- Pennington continues to impact Southeast community (5/6/21)
- Phi Delta Theta and Tri Delta win Fraternity and Sorority of the Year (5/6/21)
- ďHumble beginnings:Ē Southeast professor reflects on 40 years as a Black nurse in Cape Girardeau (5/4/21)
- SEMOís Outdoor Opportunity Maker: Thomas Holman (4/22/21)
- SEMO musical theater student Josslyn Shaw and her NYC post-graduation plans (5/7/21)
Coexistence possible if we ditch societal divides
Itís everywhere in our world: just turn on the news or go outside and youíll see it. As of recently, itís gotten more and more public attention. No one can ignore it (hard as they may try), and with each passing day it gets bigger and more overwhelming.
What am I talking about?
The divide amongst people. The racial tensions, the social tensions, the political divides. Whatever it is, itís everywhere.
These divides are now so vast that our society wonít allow a person to share a perspective different from ours.
Just over a week ago, Southeast student Brandi Wilson was fired from her job at a Jackson, Missouri, bar due to fears that a complaint she made at a different, unrelated shop would bring negative impacts to her place of employment. The issue centered around her feelings of discomfort as an African American woman after seeing a ďBack the BlueĒ sign in a local coffee establishment. Being unable to speak to the owners, she decided to post her concerns on the establishmentís Facebook page.
Thatís when things took an ugly turn.
The initial post received waves of backlash, with many negative directed toward Wilson. Owners of the Ground-A-Bout coffee shop made a formal reply expressing their sadness at the way Wilson was being treated and apologizing for her discomfort, but they said they ultimately chose to keep the sign in the window.
The day after her social media post, Wilsonís then-employers at Barrel 131 in Jackson fired her because of the negative association she was receiving. As a result, a sit-in was organized at Barrel 131 to protest the action taken against Wilson.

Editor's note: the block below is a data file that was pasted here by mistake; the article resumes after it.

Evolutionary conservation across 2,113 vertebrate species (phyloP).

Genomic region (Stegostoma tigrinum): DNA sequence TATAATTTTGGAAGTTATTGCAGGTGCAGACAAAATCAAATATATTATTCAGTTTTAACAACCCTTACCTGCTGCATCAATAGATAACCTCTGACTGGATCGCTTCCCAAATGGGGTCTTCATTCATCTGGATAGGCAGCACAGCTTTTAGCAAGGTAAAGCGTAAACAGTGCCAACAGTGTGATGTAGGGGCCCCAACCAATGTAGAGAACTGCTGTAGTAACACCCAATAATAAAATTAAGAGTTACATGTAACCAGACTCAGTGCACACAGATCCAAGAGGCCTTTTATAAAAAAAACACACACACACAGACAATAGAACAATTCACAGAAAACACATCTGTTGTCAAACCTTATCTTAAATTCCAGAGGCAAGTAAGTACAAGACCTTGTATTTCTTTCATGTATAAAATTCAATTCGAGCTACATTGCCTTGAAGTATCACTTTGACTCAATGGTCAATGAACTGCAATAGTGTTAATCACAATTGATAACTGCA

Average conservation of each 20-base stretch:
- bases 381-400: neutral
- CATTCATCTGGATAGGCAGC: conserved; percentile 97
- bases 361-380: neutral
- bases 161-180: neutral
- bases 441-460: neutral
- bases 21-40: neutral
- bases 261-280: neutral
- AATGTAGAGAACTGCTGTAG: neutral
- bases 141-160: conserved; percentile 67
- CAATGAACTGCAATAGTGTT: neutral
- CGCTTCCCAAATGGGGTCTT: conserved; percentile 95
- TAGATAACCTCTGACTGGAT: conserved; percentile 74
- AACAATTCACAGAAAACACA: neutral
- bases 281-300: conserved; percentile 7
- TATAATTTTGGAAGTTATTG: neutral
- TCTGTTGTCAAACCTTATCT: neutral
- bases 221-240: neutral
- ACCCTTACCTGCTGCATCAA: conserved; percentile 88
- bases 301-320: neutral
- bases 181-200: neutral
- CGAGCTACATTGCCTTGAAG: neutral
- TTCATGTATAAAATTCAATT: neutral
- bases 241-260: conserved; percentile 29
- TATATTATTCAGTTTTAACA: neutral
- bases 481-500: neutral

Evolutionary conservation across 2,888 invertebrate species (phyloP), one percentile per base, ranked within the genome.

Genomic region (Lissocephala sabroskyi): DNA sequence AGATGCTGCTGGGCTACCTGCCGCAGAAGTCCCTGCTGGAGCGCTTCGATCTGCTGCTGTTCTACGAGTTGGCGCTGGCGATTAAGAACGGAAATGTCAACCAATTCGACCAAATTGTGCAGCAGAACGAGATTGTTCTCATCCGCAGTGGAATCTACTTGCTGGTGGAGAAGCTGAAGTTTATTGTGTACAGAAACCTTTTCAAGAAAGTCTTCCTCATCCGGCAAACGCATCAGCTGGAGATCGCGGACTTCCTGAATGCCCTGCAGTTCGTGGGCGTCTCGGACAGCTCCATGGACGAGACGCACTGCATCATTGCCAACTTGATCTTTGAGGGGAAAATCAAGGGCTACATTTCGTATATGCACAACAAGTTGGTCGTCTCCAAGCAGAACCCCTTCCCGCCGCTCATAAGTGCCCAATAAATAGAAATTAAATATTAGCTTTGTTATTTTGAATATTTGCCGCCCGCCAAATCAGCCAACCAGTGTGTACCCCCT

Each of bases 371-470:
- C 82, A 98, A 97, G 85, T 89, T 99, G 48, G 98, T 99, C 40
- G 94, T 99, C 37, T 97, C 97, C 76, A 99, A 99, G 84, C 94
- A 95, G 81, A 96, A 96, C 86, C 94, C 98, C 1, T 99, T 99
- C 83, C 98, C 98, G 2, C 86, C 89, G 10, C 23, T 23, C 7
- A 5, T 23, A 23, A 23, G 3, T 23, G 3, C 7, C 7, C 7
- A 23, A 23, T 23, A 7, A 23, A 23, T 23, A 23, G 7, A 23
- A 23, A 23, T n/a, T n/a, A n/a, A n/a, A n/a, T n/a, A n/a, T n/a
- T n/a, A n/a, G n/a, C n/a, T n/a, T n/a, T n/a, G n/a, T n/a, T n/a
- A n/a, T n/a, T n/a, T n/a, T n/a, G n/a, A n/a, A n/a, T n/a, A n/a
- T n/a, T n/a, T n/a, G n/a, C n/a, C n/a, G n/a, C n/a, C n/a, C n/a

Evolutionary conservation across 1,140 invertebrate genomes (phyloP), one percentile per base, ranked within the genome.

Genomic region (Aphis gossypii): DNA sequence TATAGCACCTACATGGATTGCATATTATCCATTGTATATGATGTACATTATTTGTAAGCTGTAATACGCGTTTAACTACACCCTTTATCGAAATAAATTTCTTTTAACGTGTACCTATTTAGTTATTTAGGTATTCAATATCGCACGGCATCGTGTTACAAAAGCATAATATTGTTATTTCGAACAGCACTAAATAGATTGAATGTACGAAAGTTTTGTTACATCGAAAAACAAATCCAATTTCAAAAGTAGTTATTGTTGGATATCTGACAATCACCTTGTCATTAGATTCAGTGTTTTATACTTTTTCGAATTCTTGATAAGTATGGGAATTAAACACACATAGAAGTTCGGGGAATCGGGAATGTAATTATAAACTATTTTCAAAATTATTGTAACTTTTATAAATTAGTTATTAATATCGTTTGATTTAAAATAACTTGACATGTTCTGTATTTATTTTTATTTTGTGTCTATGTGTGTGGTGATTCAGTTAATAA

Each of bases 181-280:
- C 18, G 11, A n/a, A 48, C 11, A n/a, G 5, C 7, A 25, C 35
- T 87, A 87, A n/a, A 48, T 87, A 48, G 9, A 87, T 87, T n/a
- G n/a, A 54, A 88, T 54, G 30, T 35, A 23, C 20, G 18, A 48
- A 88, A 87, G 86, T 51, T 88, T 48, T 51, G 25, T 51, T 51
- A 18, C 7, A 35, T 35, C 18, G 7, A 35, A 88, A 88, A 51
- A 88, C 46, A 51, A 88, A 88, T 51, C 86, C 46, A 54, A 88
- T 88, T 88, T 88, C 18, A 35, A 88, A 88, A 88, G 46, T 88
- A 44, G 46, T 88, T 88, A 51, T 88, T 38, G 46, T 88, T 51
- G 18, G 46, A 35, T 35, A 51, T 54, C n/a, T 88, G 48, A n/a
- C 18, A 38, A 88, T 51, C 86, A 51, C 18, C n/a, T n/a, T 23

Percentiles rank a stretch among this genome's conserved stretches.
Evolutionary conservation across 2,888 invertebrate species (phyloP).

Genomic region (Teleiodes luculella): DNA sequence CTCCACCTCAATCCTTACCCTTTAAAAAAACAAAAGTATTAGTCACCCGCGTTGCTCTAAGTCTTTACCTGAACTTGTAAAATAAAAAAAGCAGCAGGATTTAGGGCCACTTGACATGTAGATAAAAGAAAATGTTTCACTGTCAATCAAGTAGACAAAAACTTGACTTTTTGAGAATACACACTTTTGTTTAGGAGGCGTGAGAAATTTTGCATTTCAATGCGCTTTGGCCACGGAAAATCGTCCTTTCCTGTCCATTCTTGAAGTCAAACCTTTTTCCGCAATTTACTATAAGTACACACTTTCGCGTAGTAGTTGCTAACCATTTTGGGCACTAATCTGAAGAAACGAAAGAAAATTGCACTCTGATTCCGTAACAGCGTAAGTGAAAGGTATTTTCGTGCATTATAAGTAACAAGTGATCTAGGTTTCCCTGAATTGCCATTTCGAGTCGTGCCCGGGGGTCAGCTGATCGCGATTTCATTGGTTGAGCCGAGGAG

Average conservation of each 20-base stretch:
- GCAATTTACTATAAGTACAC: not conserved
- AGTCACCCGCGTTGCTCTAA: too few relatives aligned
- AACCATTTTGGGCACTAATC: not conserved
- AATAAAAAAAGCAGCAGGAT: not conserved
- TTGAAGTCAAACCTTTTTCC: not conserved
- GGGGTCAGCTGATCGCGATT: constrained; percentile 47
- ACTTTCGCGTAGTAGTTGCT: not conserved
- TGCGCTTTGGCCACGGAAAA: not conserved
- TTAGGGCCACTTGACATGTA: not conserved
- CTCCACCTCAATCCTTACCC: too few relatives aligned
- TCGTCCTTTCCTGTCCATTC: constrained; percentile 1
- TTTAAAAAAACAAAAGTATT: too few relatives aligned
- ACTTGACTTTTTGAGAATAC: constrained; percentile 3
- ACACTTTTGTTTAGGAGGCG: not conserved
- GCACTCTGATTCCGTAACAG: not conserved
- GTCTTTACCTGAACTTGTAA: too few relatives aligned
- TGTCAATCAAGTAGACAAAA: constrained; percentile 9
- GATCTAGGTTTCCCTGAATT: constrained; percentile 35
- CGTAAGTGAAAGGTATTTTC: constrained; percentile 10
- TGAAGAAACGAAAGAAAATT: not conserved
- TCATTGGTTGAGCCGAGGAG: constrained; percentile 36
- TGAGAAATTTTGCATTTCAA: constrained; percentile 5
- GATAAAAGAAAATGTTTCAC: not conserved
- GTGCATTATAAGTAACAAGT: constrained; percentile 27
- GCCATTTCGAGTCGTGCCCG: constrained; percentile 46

I attended the sit-in Friday night, and I was able to take much more away from it than I expected to. I watched as a small but determined group sat in support of Wilson while standing for what they believed was right. I heard Wilson express her fears about future employment and noticed how the hate comments made her feel downtrodden. I learned that yes, there are so many ways the human race can be divided; however, it doesnít take much to show a little kindness that will then go a long way.
I may not agree with every viewpoint out there or understand the oppression and difficulties some of us face, but I do know that no one deserves to feel hated. No one deserves to be condemned for personal beliefs. At the end of the day, we are all people. We all have rights and we all deserve to coexist and be happy with our lives.
Maybe you donít know what Iím talking about. Maybe you think, ďPeople these days get so easily offended. Donít be a baby.Ē Maybe you want me to get off my soapbox (Brace yourself, Iím almost done). Thatís fine - I just have one thing left to say.
If there was an issue you held near and dear to your heart or something you strongly believed in, would you express that belief and speak up about it when you felt it necessary? Maybe.
If, after expressing that belief, your boss called you up and fired you, would you feel hurt, violated, and wronged? Probably. If, still after, you were attacked by complete strangers and the greater populace for asserting your right to speak your opinion, would you feel even worse? Likely.
We donít all have to agree on the same issues. But with so much division and tension in the world, couldnít we at least try to respectfully coexist?
Ditch the divide: letís do it.